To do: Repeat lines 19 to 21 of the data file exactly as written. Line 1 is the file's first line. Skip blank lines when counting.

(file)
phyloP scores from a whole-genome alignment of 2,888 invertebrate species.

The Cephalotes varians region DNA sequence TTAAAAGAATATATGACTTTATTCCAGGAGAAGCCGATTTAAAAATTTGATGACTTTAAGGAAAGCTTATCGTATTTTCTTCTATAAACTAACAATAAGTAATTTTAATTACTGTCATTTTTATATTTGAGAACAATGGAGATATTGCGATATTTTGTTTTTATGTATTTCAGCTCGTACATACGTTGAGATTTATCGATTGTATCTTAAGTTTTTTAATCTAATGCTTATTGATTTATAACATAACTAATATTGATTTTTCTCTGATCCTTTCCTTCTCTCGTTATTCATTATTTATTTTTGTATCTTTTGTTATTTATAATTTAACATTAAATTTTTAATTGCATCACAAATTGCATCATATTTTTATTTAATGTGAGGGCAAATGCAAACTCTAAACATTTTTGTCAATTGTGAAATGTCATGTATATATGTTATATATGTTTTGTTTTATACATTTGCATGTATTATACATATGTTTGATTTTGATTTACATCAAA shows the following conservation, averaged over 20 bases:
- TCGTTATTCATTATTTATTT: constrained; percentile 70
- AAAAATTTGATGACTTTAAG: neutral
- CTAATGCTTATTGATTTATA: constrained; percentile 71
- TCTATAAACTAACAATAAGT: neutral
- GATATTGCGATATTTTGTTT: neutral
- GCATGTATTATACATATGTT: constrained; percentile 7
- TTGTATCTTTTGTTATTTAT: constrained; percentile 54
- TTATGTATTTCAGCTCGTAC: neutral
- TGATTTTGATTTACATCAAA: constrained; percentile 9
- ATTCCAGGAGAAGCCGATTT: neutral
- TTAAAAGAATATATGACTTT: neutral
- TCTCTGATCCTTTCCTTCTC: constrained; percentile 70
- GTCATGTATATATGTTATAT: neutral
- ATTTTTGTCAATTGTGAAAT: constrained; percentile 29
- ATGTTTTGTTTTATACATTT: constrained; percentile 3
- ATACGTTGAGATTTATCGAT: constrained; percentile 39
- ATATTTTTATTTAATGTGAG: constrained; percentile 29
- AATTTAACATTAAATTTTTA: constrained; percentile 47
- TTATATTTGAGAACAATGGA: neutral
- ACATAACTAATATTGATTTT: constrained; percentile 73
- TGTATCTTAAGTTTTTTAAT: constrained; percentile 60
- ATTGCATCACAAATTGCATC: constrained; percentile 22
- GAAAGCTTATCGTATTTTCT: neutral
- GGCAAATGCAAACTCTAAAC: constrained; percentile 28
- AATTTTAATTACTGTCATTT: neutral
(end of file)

- ATATTTTTATTTAATGTGAG: constrained; percentile 29
- AATTTAACATTAAATTTTTA: constrained; percentile 47
- TTATATTTGAGAACAATGGA: neutral